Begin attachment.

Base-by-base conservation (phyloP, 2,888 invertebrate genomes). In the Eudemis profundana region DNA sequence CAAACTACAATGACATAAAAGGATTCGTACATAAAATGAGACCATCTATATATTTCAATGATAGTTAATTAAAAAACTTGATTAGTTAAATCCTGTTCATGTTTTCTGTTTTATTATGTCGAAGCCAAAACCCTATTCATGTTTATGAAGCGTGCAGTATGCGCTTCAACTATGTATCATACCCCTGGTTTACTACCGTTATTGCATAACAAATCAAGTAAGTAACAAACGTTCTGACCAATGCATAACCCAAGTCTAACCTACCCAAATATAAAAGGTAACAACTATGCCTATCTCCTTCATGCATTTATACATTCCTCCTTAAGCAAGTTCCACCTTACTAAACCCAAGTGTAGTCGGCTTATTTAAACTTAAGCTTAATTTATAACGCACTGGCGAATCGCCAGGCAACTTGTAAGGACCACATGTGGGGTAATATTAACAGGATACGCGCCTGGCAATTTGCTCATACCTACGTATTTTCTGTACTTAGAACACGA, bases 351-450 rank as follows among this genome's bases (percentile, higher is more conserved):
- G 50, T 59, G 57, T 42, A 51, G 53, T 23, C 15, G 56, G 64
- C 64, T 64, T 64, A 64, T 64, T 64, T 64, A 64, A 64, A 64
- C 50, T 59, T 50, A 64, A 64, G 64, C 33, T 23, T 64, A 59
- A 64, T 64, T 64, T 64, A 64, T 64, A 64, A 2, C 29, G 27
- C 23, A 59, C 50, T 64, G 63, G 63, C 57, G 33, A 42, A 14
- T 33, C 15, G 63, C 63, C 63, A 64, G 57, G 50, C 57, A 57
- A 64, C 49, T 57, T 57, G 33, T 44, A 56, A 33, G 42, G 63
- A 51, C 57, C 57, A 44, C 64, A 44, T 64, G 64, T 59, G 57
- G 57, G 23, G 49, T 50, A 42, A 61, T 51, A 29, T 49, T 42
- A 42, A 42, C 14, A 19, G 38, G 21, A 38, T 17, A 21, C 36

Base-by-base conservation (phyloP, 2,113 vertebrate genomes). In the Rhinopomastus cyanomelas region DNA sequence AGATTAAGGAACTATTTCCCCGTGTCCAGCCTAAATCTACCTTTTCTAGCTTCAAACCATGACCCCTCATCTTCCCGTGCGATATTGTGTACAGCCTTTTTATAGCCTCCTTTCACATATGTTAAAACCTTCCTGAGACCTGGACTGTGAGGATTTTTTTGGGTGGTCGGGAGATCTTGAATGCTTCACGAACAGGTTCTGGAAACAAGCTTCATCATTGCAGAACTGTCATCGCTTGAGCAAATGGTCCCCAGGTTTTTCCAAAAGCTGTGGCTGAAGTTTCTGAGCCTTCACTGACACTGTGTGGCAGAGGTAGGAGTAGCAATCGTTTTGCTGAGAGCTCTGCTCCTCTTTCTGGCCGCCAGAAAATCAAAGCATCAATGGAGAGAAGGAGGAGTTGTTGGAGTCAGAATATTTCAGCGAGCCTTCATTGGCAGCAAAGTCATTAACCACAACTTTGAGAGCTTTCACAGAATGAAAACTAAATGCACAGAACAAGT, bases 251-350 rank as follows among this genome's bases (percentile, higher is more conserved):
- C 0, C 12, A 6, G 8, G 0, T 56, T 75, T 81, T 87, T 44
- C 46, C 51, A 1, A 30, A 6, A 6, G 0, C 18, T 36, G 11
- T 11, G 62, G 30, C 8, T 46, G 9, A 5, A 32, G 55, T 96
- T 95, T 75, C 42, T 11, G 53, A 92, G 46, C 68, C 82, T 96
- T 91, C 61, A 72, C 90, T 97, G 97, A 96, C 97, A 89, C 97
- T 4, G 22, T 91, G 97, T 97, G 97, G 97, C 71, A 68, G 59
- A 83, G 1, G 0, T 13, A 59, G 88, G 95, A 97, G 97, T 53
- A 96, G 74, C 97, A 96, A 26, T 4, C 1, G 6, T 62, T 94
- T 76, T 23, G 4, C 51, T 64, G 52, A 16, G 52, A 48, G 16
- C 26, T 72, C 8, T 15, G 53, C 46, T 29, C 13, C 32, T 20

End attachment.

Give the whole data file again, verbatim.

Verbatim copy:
Base-by-base conservation (phyloP, 2,888 invertebrate genomes). In the Eudemis profundana region DNA sequence CAAACTACAATGACATAAAAGGATTCGTACATAAAATGAGACCATCTATATATTTCAATGATAGTTAATTAAAAAACTTGATTAGTTAAATCCTGTTCATGTTTTCTGTTTTATTATGTCGAAGCCAAAACCCTATTCATGTTTATGAAGCGTGCAGTATGCGCTTCAACTATGTATCATACCCCTGGTTTACTACCGTTATTGCATAACAAATCAAGTAAGTAACAAACGTTCTGACCAATGCATAACCCAAGTCTAACCTACCCAAATATAAAAGGTAACAACTATGCCTATCTCCTTCATGCATTTATACATTCCTCCTTAAGCAAGTTCCACCTTACTAAACCCAAGTGTAGTCGGCTTATTTAAACTTAAGCTTAATTTATAACGCACTGGCGAATCGCCAGGCAACTTGTAAGGACCACATGTGGGGTAATATTAACAGGATACGCGCCTGGCAATTTGCTCATACCTACGTATTTTCTGTACTTAGAACACGA, bases 351-450 rank as follows among this genome's bases (percentile, higher is more conserved):
- G 50, T 59, G 57, T 42, A 51, G 53, T 23, C 15, G 56, G 64
- C 64, T 64, T 64, A 64, T 64, T 64, T 64, A 64, A 64, A 64
- C 50, T 59, T 50, A 64, A 64, G 64, C 33, T 23, T 64, A 59
- A 64, T 64, T 64, T 64, A 64, T 64, A 64, A 2, C 29, G 27
- C 23, A 59, C 50, T 64, G 63, G 63, C 57, G 33, A 42, A 14
- T 33, C 15, G 63, C 63, C 63, A 64, G 57, G 50, C 57, A 57
- A 64, C 49, T 57, T 57, G 33, T 44, A 56, A 33, G 42, G 63
- A 51, C 57, C 57, A 44, C 64, A 44, T 64, G 64, T 59, G 57
- G 57, G 23, G 49, T 50, A 42, A 61, T 51, A 29, T 49, T 42
- A 42, A 42, C 14, A 19, G 38, G 21, A 38, T 17, A 21, C 36

Base-by-base conservation (phyloP, 2,113 vertebrate genomes). In the Rhinopomastus cyanomelas region DNA sequence AGATTAAGGAACTATTTCCCCGTGTCCAGCCTAAATCTACCTTTTCTAGCTTCAAACCATGACCCCTCATCTTCCCGTGCGATATTGTGTACAGCCTTTTTATAGCCTCCTTTCACATATGTTAAAACCTTCCTGAGACCTGGACTGTGAGGATTTTTTTGGGTGGTCGGGAGATCTTGAATGCTTCACGAACAGGTTCTGGAAACAAGCTTCATCATTGCAGAACTGTCATCGCTTGAGCAAATGGTCCCCAGGTTTTTCCAAAAGCTGTGGCTGAAGTTTCTGAGCCTTCACTGACACTGTGTGGCAGAGGTAGGAGTAGCAATCGTTTTGCTGAGAGCTCTGCTCCTCTTTCTGGCCGCCAGAAAATCAAAGCATCAATGGAGAGAAGGAGGAGTTGTTGGAGTCAGAATATTTCAGCGAGCCTTCATTGGCAGCAAAGTCATTAACCACAACTTTGAGAGCTTTCACAGAATGAAAACTAAATGCACAGAACAAGT, bases 251-350 rank as follows among this genome's bases (percentile, higher is more conserved):
- C 0, C 12, A 6, G 8, G 0, T 56, T 75, T 81, T 87, T 44
- C 46, C 51, A 1, A 30, A 6, A 6, G 0, C 18, T 36, G 11
- T 11, G 62, G 30, C 8, T 46, G 9, A 5, A 32, G 55, T 96
- T 95, T 75, C 42, T 11, G 53, A 92, G 46, C 68, C 82, T 96
- T 91, C 61, A 72, C 90, T 97, G 97, A 96, C 97, A 89, C 97
- T 4, G 22, T 91, G 97, T 97, G 97, G 97, C 71, A 68, G 59
- A 83, G 1, G 0, T 13, A 59, G 88, G 95, A 97, G 97, T 53
- A 96, G 74, C 97, A 96, A 26, T 4, C 1, G 6, T 62, T 94
- T 76, T 23, G 4, C 51, T 64, G 52, A 16, G 52, A 48, G 16
- C 26, T 72, C 8, T 15, G 53, C 46, T 29, C 13, C 32, T 20